The Best Way to Fund Some Rehab Work I Want Done

9 Replies

Hello there,

I am considering different ways to fund the rest of the rehab work I need done on a duplex I purchased earlier this year.

The Facts:

- Its not a major rehab. I want to give the side I'm occupying somewhat of a facelift.

- I have already taken out cabinets, vanities, toilets, carpet (from two bedrooms/ will replace with laminate wood / I WILL NOT DO CARPET IN MY RENTALS!!!!!!) and I'm having the interior repainted.

My question should I just save up the money (from my 9-5) and pay for the rehab that way? (Which is what I'm kind of already doing getting everything fixed in stages. Only thing is its taken a bit longer than I anticipated. I purchased the property in April)

OR

Take out a small loan from somewhere to fund the rest of the repairs (and throw getting the appliances in there too)? Surely there are some safe investor friendly ones that are made for this very thing. Not those sleazy grimy SpeedyCash type loans with 700% interest written in teeny tiny fine print.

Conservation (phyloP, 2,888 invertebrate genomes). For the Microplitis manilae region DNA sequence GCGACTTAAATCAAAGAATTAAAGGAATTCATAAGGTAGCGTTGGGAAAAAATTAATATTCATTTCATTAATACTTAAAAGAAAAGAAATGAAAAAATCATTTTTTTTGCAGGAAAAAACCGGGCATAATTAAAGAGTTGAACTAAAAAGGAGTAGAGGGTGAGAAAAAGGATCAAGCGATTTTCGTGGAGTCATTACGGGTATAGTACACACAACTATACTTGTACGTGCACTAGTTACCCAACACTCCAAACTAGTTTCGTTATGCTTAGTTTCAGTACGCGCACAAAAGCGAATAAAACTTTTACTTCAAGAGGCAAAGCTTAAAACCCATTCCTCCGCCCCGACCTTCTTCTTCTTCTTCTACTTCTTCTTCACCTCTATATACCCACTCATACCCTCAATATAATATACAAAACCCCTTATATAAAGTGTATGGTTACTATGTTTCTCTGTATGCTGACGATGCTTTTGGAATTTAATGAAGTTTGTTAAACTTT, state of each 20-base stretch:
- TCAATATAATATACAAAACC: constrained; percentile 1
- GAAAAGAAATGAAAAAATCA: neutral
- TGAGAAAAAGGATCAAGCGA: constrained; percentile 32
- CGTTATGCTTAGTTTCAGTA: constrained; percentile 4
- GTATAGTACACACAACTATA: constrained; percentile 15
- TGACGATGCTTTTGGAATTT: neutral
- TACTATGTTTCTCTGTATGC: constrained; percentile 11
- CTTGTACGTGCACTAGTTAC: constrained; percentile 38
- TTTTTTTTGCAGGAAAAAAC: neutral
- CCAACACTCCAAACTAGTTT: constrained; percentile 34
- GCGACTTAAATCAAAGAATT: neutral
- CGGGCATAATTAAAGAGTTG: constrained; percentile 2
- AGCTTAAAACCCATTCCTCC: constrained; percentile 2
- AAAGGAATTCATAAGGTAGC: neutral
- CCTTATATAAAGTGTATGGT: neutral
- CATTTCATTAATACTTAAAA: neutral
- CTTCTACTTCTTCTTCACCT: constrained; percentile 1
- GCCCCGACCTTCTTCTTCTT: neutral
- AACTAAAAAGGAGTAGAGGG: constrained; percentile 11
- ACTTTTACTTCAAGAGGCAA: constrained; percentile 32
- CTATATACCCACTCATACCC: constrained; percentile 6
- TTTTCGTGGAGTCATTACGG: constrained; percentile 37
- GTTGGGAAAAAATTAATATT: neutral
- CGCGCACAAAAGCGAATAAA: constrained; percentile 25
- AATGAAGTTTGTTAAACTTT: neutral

Let me know what my options are in this particular case? Whats the best course of action moving forward?

@Mitch Price I’m a big fan of personal lines of unsecured credit at my local bank . I’m also a big fan of paying it off quick too though . If it’s under ten grand I’d go that route and pay it off as quickly as possible .
@Caleb Heimsoth . I was thinking around $3 - 4K should be enough to knock out the rest of the rehab I'm debating on whether I should just save that amount use my personal funds because it isn't that much that is needed
Originally posted by @Mitch Price :
@Caleb Heimsoth. I was thinking around $3 - 4K should be enough to knock out the rest of the rehab I'm debating on whether I should just save that amount use my personal funds because it isn't that much that is needed

Witj that small amount of money I would just use your own cash. You’ll spend hundreds to gain access to thousands, not worth it.

when I do personal stuff, I open a new credit card with 12+ months of 0 interest and a nice sign up bonus like $150 or $200 cash back. Of course, this would require the total cost to be something you can payoff in 12 months. If so, that's the best way to go.

How's your credit? 0% APR for 12-18 month credit cards aren't hard to find. You'll pay a balance transfer fee if you want to take out cash rather than do purchases but at ~3% the money is still basically free once you factor in inflation.